The murder site of Chaney, Goodman, and Schwerner is located off Highway 19 South at the intersection of County Roads 515 and 284. Chaney, Goodman, and Schwerner were released from jail around 10:30 P.M., and a convoy of cars filled with Klansmen was waiting on Highway 19 South to intercept them. It is believed they […]

Cox, Nettie Ann: Oral History

Nettie Ann Cox was raised in Neshoba County, Mississippi, by a single mother. Cox vividly remembers the events of the Freedom Summer of 1964, from the efforts of the COFO workers to the burning of Mt. Zion Church and the murder of Goodman, Chaney, and Schwerner.  She was influenced by these events and by her […]

Young, James: Oral History

James Young grew up in rural Neshoba County where he and his family lived off the land. He and several other children integrated Neshoba County schools under the “Freedom of Choice Plan.” He was nine years old when the civil rights workers Chaney, Goodman, and Schwerner were murdered and remembers what their arrival and deaths […]

Booker T. Washington School

The first school for black children in the city of Philadelphia was held in the Black Masonic Lodge just off Wilson Street. Mr. and Mrs. Ed Stephens organized the school with Mrs. Stephens being one of the first teachers. The school’s name was Neshoba County School. The next location for the black school was on […]

Neshoba Central High

The school is located at 1125 Golf Course Road, south of Highway 16 East. Neshoba Central School was built in 1963 to serve the white students who lived in the county. Students from the Stallo Community who first attended an all-white school, through the “Freedom of Choice Plan,”were Earlean Sherrod Triplett, Mavis Moore Carter, Frank […]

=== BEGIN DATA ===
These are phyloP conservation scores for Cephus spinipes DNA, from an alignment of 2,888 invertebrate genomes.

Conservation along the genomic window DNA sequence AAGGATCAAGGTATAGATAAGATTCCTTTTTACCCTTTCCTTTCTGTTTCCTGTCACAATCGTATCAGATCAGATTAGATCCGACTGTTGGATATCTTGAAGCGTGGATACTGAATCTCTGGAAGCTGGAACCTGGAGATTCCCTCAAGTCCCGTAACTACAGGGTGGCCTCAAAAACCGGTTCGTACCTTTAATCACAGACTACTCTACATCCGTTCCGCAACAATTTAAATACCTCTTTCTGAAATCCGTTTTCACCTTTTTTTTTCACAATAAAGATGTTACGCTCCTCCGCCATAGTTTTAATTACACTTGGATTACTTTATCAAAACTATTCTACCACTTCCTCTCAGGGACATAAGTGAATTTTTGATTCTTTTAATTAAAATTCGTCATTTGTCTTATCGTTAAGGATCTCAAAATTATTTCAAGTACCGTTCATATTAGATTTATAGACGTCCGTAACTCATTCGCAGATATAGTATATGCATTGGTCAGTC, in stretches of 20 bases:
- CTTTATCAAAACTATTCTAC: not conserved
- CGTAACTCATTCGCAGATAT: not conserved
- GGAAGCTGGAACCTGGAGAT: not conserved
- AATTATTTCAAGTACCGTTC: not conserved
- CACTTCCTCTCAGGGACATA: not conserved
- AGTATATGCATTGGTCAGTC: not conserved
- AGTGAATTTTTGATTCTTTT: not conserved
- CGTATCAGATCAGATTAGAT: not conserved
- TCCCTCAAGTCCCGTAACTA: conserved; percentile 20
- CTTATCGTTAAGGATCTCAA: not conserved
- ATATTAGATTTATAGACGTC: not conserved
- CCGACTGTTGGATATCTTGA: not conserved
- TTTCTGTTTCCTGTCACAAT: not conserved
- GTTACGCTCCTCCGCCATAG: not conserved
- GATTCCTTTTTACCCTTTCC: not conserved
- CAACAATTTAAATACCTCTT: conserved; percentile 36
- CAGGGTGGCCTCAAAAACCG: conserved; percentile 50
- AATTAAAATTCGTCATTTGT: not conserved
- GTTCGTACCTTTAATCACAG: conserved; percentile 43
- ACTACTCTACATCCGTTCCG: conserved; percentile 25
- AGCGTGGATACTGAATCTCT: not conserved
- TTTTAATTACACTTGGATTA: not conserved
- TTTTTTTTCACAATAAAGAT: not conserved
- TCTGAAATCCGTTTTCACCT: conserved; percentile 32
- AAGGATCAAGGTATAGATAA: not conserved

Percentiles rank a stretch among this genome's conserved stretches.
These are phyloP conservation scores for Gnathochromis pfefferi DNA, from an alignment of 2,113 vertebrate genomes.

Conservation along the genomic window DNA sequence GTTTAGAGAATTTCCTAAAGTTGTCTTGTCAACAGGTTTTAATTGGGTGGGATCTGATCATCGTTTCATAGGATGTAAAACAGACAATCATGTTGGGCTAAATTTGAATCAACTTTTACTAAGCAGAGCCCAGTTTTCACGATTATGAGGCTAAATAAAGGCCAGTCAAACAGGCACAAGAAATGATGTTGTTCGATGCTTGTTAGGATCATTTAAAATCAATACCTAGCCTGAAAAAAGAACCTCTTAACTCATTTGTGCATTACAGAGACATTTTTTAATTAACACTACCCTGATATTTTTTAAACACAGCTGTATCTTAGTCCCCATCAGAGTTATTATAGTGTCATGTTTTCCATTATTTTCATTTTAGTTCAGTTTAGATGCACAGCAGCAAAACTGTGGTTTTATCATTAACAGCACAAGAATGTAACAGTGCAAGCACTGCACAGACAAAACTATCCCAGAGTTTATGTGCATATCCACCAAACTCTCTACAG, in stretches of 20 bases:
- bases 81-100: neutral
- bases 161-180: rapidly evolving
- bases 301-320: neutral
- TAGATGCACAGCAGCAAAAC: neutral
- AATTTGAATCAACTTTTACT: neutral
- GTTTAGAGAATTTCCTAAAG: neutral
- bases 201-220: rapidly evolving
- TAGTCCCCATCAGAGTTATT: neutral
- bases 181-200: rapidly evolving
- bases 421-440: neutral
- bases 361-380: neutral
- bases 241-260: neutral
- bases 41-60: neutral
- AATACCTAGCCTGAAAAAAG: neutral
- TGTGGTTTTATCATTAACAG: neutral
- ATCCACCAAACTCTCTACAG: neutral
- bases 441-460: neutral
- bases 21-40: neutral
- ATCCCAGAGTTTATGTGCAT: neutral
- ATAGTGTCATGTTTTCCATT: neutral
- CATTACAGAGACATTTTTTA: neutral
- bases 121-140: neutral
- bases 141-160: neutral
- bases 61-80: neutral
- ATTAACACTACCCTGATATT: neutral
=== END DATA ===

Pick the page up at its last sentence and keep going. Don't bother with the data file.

Lee, Reverend Clay F.: Oral History

Laurel, MS native Reverend Clay F. Lee discusses his introduction and rise into religion and clergymen of Mississippi. Upon the murders of the three civil rights workers, he talks about to what extent it affected his preaching. Lee mentions incidents where he preached in high schools and was a part of a group of twenty-six […]

Tention, Helen: Oral History

Helen Tention, a teacher and a mother during the Civil Rights Movement, remembers well the impact that segregation and the process of desegregation had on the children in her community. She discusses the murders of the three civil rights workers in Neshoba County and the ways in which black people were mistreated. She also remembers […]

Longdale High School

Longdale High School, located near Mt. Zion United Methodist Church, was built in 1948. The people of Mt. Zion and the neighboring Poplar Springs Community borrowed $7,000 from a white Philadelphia businessman and were granted $5,000 from the state. A nearby home for the teachers was also built. The larger Mt. Zion and Poplar Springs […]

Jones, Lillie

The Jones House was located at 241 Carver Avenue. Lillie “Aunt Lil”Jones encouraged the civil rights movement from her front porch rocking chair across the street from the COFO office. Here house was an ideal lookout post for cars coming down the street. She also spearheaded the memorial in front of Mt. Nebo Missionary Baptist […]